The Allan Line of shipowners was founded by Alexander (Sandy) Allan, born on 26th February 1780 at the Fairlie Estate at Dundonald in Ayrshire as the third son of James Allan, a carpenter and his wife Jean Brown. His mother was the youngest sister of Agnes (Brown) Burns, the mother of Sandy’s famous first cousin, Robert Burns, the Scottish bard, whose family also worked on the Fairlie Estate, which lies a dozen miles inland from the coast between Troon and Irvine. In the summer of 1786, Robert Burns stayed at their cottage to avoid a writ from James Armour in consequence of his relationship with Jean Armour. The most famous works of Robert Burns are Auld Lang Syne, Scots Wa Hae, Comin’ through the Rye, the Banks of Doon and Tam O’ Shanter. Sandy Allan was apprenticed to a shoemaker in Kilmarnock, but quit in order to sail from Saltcoats (Ardrossan) as Mate, Master and later part owner of a sailing ship.
In 1806, Sandy Allan married Jean Crawford (1782-1856) and they had five sons, all of whom played a major part in the Allan Line shipping business. Sandy Allan founded the Allan Line of Sailing Ships in 1819 with regular sailings between Greenock and Quebec as Master of the wooden brigantine Jean, built at Irvine on dimensions of length 76.8 feet, moulded beam 22.6 feet, and depth of 13.4 feet. These sailings began on 9th June 1819, with the Allan family later beginning the Allan Line of Steamships in 1854 to give almost one hundred continuous years of shipowning until 1916, when the line was taken over by Canadian Pacific Steamships. The sailings of the brigantine were fitted in on the St. Lawrence between the Spring and Autumn as the ice prevented navigation for at least four months of winter. Cargo outward was coal, iron, herrings, sugar, spices and general cargo, and homeward Canadian supplies of timber, wheat, peas, flour, potash and general cargo were purchased and sold to merchants in Glasgow and throughout Scotland.
The five sons of Alexander (Sandy) Allan and his wife Jean Allan were:-
- James Allan (1808-1880), who joined in the management of the Allan Line of Sailing Ships, and was joined later by his younger brother Alexander as J. & A. Allan.
- Hugh Allan (1810-1882), who was settled by his father in Montreal at the early age of 16 years, working for a large shipbuilding company in Montreal, and with his younger brother Andrew in 1854 formed the Montreal Ocean Steam Ship Company and a number of friends, and more commonly known as the Allan Line of Steamships to Canada. He quickly settled into Montreal life, later owning a large mansion in the Golden Square Mile area of the city, with reminders of home in Scotland from the many street signs and carved stone faces of the Scottish bard Robert Burns, the first cousin of his father. He was later knighted for services to Canadian financial and shipping industries, having secured the contract for the building of the Canadian Pacific Railway in 1871, but the ‘Pacific Political Scandal’ of 1873 led to its cancellation.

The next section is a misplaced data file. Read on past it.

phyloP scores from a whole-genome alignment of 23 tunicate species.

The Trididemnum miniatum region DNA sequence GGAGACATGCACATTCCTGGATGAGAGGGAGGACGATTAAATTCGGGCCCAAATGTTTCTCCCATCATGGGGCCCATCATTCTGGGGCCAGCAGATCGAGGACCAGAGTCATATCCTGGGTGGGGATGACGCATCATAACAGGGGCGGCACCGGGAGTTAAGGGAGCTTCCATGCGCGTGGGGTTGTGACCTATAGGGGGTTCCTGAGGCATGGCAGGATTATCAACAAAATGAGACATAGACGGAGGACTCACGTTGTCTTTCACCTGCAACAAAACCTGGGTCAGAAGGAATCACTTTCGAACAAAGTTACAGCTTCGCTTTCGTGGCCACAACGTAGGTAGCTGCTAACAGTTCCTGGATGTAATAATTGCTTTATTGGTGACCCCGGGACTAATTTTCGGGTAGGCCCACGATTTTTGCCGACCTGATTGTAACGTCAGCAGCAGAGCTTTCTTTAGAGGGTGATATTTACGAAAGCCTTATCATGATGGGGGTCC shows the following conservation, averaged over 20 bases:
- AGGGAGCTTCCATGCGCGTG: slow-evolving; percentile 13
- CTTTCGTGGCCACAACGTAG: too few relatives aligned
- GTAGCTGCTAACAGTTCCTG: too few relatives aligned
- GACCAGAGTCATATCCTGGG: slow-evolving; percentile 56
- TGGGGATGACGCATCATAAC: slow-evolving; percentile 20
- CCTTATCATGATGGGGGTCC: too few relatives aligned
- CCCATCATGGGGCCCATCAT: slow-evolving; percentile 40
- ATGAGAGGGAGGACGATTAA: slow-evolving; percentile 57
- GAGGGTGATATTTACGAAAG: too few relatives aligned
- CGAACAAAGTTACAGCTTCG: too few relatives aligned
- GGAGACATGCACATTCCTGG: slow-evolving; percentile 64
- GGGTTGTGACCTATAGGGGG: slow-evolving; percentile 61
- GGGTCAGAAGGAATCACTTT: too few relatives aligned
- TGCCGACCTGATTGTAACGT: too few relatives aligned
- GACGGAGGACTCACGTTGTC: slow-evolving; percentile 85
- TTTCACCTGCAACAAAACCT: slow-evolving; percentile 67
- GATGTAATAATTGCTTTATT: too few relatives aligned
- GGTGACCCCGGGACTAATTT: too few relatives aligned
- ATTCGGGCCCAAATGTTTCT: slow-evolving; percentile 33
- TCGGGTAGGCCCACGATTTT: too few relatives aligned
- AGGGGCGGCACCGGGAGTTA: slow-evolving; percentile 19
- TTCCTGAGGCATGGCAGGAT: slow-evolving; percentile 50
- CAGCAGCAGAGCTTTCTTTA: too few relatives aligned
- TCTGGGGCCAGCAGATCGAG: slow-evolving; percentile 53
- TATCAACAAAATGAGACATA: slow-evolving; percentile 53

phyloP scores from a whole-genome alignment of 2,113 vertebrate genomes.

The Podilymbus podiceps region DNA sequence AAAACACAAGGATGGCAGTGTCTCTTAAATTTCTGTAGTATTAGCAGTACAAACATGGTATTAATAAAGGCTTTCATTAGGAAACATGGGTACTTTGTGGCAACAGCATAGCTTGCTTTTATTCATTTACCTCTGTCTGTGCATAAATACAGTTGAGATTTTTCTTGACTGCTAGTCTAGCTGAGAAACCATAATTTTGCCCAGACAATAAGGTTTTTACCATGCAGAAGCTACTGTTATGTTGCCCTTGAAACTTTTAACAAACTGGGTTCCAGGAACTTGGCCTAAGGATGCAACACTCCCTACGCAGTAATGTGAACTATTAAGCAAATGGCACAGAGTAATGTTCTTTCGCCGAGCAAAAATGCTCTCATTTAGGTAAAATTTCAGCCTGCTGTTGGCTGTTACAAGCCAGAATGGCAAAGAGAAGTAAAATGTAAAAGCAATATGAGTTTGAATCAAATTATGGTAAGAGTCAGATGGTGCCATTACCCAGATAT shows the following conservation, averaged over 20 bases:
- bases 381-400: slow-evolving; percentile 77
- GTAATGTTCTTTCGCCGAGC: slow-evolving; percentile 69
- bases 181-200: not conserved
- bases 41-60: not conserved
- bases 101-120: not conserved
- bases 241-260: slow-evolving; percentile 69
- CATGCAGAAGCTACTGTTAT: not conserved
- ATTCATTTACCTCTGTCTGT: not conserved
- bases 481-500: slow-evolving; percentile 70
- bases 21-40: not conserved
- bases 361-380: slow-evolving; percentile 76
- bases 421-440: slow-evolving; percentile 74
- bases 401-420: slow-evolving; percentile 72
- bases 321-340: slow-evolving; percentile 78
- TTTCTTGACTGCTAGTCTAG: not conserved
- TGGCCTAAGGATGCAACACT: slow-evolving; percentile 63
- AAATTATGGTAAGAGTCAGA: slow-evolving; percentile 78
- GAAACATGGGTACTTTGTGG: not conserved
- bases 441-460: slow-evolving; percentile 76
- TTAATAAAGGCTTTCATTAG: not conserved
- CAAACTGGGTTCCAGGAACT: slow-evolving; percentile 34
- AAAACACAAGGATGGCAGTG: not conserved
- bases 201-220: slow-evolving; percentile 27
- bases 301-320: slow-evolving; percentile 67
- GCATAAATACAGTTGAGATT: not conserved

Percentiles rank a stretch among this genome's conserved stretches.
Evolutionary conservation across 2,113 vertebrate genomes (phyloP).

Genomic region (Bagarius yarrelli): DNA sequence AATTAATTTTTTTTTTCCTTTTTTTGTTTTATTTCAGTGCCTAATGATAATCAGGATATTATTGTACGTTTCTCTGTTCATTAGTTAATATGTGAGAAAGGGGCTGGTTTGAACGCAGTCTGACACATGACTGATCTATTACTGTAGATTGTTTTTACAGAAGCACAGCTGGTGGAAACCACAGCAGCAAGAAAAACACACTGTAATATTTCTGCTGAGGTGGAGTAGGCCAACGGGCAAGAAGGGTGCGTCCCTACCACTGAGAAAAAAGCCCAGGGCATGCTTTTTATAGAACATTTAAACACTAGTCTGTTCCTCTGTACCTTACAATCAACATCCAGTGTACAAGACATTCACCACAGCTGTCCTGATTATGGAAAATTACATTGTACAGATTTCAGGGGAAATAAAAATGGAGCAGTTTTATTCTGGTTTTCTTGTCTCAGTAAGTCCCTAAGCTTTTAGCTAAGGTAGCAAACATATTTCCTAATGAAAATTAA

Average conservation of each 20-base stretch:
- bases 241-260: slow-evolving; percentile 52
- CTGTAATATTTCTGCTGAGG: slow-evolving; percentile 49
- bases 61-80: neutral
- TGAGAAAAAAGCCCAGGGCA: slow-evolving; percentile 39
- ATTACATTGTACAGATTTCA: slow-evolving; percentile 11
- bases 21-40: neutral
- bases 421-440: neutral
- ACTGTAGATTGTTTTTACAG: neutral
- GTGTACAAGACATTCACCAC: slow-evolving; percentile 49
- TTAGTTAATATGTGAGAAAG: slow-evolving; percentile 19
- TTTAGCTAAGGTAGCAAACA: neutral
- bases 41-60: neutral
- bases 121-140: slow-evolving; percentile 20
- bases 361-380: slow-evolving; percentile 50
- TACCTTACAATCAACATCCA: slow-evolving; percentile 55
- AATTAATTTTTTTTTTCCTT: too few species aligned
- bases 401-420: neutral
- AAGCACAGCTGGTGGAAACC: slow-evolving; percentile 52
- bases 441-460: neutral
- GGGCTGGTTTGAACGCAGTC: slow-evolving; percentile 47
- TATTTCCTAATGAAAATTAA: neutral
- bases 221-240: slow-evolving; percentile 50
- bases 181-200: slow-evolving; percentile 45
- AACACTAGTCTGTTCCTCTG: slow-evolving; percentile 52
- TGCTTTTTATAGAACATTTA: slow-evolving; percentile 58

- Bryce Allan (1814-1874) became the manager of the Branch Office at Liverpool.
- Andrew Allan (1822-1901) began as a manager in the Glasgow office and later joined with his elder brother Hugh to form the Montreal Ocean Steam Ship Company.
- Alexander Allan (1825-1892) began as a manager in the Glasgow office in the management of the Allan Line of Sailing Ships, and the managers were later styled as J. & A. Allan with his elder brother James.
THE ALLAN LINE OF SAILING SHIPS
Capt. Sandy Allan soon bought out his co-owners of the brig Jean, with Greenock as the outward port of the line, and he moved his family to Greenock in 1824. The second ship of the line was the twin masted wooden brig Favourite of 296 grt and built in 1825 at Montreal and commanded by Capt. Sandy Allan. The third ship of the line was the wooden ship Canada of 330 grt built in 1831 as the first fully rigged Allan Line sailing ship by Robert Steele & Sons Ltd. of Greenock. She was commanded by Capt. Sandy Allan while James Allan succeeded him as Master of Favourite.
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